Italy’s Amalfi coast is a stunning series of cliffside villages. When Nicole Cotroneo recently decided to spend a week there, she chose to rent a villa in the small town of Praiano. She did get more exercise than she bargained for, since the town has a vertical landscape connected by staircases, but she also felt more a part of the local village than she would have in the more touristed destinations of Amalfi and Positano. She wrote about her experiences for the Washington Post travel section.
I ended up in Praiano for two reasons. I wanted to be in a town away from tourists, where I could experience town life by living it instead of watching it; and I wanted to cook. I had been traveling through southern Italy for two months, a journey that was nearing its end, and I wanted a winding-down period after all the moving around — and a celebration of all the good food I’d eaten along the way…
My kitchen was small, with a gas stovetop, an electric-blue refrigerator with matching toaster oven and, happily, a dishwasher. The rest of the villa far exceeded my expectations…The bedroom’s French doors open to a flagstone patio, where we drank espresso in the morning under the shade of an olive tree.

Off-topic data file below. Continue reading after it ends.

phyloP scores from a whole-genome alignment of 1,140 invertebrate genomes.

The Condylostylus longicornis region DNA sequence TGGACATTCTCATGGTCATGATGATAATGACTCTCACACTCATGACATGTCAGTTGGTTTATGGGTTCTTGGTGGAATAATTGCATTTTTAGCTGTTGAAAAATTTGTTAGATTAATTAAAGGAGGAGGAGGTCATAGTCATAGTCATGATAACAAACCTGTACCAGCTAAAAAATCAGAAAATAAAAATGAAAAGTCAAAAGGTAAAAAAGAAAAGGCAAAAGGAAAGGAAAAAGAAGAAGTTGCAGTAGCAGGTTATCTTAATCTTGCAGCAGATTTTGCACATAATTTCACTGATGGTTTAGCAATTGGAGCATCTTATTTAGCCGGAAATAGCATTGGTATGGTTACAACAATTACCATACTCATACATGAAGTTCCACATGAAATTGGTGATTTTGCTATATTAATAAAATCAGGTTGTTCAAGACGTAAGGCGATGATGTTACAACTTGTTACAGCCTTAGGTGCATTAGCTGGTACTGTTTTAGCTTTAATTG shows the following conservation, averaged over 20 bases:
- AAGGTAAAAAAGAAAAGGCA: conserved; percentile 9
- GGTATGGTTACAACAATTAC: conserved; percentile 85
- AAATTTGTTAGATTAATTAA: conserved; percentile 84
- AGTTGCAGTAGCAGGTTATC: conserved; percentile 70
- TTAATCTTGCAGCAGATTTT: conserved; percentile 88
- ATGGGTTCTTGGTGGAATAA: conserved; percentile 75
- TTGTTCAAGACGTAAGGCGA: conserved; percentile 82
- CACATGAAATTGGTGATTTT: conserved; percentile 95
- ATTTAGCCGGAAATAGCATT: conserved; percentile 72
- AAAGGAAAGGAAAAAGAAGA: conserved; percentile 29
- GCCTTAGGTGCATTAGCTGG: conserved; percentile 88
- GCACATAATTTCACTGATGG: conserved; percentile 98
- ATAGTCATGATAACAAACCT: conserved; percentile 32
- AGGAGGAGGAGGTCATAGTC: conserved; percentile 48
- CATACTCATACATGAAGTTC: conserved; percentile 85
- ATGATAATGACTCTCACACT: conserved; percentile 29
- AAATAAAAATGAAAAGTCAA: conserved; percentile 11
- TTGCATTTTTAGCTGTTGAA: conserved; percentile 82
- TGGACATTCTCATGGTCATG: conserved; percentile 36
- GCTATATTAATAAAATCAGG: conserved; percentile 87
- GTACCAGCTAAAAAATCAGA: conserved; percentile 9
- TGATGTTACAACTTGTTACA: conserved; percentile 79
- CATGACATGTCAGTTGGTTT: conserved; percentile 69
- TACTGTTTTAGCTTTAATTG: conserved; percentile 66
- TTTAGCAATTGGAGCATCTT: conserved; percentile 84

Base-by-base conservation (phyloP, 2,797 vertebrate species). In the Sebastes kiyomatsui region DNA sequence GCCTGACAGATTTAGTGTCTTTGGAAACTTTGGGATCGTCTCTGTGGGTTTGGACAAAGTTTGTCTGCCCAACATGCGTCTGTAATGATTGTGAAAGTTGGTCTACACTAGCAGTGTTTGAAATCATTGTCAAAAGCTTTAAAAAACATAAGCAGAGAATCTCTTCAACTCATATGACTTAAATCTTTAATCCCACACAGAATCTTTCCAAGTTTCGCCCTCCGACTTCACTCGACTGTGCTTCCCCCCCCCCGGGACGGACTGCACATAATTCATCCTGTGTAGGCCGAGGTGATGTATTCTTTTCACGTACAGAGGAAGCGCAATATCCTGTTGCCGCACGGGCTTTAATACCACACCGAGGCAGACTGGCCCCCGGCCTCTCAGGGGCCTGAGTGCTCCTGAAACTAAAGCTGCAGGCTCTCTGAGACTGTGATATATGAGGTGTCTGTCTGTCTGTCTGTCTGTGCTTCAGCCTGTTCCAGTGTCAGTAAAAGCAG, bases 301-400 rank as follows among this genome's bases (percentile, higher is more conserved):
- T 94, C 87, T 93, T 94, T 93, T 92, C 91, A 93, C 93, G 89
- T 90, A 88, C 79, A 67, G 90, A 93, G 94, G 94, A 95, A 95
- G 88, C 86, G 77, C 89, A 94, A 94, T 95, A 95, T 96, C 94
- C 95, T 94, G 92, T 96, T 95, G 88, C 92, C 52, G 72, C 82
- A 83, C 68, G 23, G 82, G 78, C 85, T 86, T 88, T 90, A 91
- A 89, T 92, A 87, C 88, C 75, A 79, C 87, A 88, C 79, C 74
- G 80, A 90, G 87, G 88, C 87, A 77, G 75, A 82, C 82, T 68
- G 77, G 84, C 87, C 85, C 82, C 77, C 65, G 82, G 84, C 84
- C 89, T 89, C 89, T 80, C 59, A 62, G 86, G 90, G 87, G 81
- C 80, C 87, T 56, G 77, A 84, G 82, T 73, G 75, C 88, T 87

Terra cotta stairs lead to the private terrace roof with its flowered pergola, chaise longues and an outdoor shower to cool our bronzing skin…The mountain sloped below us. We could see the cathedral and a stone watchtower where the land dropped off into the sea. Capri peeked out from behind the Sorrento peninsula. To our right, across the bay, was Positano’s picturesque jumble, changing color in the shifting light as the sun rose from behind Capo Sottile, arced across the sea and sank behind the bluffs.
Silence reigned, except for the sound of church bells or the slapping of a speedboat far below. Sometimes, around lunchtime, we could hear the clinking forks and muffled voices of a family in a house above us.
The Post’s Sunday travel section also includes a sidebar on how to rent an Amalfi coast villa.